Will Non-Violence Change Turkey’s Kurdish Struggle?
Michael Rubin| @mrubin1971 – Turkey is going through a crisis, not only political in nature but moral as well. Once on a trajectory toward democracy, Prime Minister Recep Tayyip Erdoğan’s consolidation of control over the last decade has reversed what gains Turks had already made in terms of press freedom and separation of power. Erdoğan has become Turkey’s Vladimir Putin.
Even as Erdoğan has rolled back Turks’ freedoms, Kurds have become more assertive. While Erdoğan condemns the Kurdistan Workers Party (better known by its Kurdish acronym, the PKK) as a terrorist group, the group does not meet the terrorist criteria based on Erdoğan’s own embrace of Hamas. Certainly, some PKK off-shoots still conduct terrorism, but the PKK itself is more an insurgency. It fights the Turkish army, not civilians, and increasingly holds and controls territory.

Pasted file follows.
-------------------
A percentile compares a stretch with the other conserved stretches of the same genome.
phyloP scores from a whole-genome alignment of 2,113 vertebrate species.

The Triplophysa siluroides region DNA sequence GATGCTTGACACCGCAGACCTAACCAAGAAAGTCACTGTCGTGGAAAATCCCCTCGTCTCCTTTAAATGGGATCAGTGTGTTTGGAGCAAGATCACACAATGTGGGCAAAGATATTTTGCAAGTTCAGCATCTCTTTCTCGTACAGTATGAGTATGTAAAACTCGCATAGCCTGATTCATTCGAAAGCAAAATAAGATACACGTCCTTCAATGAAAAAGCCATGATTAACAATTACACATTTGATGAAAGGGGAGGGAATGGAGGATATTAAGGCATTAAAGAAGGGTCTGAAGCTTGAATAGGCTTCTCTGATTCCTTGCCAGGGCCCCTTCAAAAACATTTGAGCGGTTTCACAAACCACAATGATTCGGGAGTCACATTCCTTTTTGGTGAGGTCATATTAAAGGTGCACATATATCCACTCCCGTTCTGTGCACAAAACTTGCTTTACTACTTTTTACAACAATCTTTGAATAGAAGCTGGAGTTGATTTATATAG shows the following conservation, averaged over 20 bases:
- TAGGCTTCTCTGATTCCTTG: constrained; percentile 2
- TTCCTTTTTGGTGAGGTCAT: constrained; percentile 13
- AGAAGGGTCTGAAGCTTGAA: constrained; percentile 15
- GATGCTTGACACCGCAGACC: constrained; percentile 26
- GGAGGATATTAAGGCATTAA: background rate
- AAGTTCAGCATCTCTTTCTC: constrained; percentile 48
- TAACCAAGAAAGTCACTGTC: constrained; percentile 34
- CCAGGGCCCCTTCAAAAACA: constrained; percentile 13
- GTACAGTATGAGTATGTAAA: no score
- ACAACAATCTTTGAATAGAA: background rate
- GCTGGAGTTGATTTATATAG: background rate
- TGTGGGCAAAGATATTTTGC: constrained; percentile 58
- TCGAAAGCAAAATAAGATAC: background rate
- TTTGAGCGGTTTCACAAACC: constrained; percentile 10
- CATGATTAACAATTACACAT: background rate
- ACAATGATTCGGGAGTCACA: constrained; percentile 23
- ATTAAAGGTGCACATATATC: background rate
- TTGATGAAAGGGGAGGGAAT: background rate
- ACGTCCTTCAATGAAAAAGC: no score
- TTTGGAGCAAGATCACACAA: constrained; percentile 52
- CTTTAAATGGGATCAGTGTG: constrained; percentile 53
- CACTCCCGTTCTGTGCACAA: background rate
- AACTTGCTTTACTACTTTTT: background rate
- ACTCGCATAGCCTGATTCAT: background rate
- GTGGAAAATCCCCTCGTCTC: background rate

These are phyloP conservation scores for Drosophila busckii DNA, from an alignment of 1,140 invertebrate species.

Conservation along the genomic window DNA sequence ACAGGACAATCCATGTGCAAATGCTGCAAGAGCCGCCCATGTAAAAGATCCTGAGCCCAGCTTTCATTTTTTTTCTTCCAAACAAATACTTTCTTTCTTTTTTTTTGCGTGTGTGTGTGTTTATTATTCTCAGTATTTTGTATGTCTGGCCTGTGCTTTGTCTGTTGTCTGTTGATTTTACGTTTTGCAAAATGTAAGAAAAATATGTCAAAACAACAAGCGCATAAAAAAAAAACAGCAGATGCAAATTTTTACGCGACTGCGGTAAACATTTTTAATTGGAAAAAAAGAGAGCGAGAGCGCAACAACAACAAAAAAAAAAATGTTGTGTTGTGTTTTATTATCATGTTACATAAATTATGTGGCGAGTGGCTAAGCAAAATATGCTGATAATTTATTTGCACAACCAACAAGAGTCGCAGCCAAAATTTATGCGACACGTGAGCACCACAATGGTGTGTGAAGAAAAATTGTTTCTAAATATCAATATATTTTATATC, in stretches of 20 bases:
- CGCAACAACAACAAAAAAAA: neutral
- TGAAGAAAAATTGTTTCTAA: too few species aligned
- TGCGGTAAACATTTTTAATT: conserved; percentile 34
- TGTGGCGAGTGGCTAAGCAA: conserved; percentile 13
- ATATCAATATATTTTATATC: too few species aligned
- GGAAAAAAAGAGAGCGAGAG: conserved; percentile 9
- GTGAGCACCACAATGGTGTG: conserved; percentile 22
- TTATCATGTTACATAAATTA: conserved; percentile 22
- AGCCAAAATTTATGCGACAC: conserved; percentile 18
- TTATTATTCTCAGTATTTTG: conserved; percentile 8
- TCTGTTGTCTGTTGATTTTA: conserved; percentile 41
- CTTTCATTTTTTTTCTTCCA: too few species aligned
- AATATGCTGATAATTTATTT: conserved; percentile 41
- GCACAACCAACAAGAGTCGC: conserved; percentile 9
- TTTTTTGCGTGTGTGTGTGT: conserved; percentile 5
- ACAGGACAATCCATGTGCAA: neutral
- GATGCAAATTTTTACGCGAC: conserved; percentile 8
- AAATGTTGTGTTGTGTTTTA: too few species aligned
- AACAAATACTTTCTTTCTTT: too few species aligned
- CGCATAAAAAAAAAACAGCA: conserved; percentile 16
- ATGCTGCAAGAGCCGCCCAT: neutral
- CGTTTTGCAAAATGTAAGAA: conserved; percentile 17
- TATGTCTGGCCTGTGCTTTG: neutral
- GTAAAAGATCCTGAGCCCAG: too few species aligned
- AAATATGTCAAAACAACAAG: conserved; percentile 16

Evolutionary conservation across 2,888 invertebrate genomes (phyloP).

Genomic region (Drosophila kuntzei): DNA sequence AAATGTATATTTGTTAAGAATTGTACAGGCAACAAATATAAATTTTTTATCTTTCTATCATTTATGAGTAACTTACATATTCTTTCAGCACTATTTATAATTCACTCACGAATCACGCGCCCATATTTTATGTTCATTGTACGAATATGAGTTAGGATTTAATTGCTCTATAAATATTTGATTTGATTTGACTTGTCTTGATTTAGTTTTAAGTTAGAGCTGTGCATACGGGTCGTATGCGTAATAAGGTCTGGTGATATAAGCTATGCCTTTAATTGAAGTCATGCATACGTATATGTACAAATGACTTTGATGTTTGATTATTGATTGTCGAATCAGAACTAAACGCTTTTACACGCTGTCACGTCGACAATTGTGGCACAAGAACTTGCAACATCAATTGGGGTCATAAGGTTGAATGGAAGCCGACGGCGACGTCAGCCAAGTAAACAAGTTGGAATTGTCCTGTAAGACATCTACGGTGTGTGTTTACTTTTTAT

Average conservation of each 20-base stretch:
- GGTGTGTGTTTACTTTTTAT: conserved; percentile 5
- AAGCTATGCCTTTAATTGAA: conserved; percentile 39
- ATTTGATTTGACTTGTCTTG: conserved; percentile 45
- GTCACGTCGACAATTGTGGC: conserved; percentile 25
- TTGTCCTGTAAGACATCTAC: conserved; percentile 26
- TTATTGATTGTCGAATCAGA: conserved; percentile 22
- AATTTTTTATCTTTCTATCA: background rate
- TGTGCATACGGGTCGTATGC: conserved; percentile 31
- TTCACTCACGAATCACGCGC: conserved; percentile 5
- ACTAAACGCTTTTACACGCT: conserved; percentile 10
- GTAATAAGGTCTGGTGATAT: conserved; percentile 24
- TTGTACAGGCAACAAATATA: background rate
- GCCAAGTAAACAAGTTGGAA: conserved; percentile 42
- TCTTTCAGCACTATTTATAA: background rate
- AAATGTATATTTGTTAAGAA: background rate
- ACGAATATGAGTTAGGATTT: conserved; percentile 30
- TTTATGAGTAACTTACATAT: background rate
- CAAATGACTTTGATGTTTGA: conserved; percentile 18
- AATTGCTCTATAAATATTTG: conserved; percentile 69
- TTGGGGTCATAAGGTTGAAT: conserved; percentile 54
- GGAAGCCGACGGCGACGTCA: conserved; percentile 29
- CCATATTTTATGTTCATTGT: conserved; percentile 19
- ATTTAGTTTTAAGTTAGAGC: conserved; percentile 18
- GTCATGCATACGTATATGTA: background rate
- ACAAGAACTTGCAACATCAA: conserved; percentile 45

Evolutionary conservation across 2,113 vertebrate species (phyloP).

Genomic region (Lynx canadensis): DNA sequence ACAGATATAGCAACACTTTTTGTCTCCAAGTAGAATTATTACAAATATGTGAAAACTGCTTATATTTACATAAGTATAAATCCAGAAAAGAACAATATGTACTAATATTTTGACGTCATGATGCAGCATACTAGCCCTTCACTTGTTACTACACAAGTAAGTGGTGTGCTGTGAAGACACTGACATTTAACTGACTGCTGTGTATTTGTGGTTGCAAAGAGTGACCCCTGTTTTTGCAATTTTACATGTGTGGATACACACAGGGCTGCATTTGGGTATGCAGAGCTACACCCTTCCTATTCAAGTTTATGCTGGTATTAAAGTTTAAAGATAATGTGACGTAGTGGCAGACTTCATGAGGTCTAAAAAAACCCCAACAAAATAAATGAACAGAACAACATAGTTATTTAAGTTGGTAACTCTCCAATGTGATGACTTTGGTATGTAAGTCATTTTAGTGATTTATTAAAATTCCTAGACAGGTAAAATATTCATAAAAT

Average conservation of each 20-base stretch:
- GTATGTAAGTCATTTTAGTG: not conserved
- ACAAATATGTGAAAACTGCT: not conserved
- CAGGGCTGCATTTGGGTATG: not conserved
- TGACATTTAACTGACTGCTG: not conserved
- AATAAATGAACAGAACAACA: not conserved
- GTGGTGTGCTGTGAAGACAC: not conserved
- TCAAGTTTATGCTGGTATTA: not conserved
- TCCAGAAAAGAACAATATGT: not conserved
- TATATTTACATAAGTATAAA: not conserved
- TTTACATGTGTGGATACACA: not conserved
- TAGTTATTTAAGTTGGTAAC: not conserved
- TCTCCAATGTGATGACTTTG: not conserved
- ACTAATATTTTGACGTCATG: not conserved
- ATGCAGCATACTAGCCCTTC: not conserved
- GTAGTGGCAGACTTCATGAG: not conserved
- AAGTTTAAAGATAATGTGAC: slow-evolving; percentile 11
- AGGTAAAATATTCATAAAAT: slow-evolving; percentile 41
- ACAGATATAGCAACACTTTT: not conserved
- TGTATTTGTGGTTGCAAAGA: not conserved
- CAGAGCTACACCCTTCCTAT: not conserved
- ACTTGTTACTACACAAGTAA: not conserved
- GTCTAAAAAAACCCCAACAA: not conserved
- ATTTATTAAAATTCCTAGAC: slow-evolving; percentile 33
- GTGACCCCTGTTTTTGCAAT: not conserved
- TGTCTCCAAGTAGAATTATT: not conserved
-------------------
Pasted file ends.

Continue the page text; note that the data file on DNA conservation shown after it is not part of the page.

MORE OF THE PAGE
Without doubt, the PKK remains more popular than the Turkish government in Diyarbakir, much of southeastern Turkey, and among the Kurdish population in Istanbul, Izmir, and Ankara. While the PKK’s past terrorism was a mistake—and delegitimized the group in the West and convinced not only the United States but also the European Union to designate it—the Kurds’ shift to non-violent political protest is both welcome and effective.
A massive hunger strike among Kurdish prisoners in more than 60 Turkish prisons is now at day 54. Even the Turkish press acknowledges the pressure the Kurdish prisoners have exerted on the Erdoğan regime. The Turkish government has banned public rallies in Diyarbakir and other cities in sympathy with the hunger strikers. While Erdoğan has dismissed the starving prisoners “as just a show,” the deaths that will likely occur in the next few weeks will undermine the legitimacy of Erdoğan’s strategy. The growing unrest and discord should also raise questions about the wisdom of choosing Turkey as the host of the Summer Olympics.
As for the United States, regardless of the election outcome, it may be time to re-evaluate why the United States categorizes the PKK as a terrorist group rather than an insurgency. Perhaps the United States will choose to maintain its terror designation but, if this is the case, it should explain why. Regardless, the Kurdish hunger strike and the Kurds’ recent turn toward non-violent resistance should lead Washington to reconsider its policy and outreach to Turkey’s Kurds.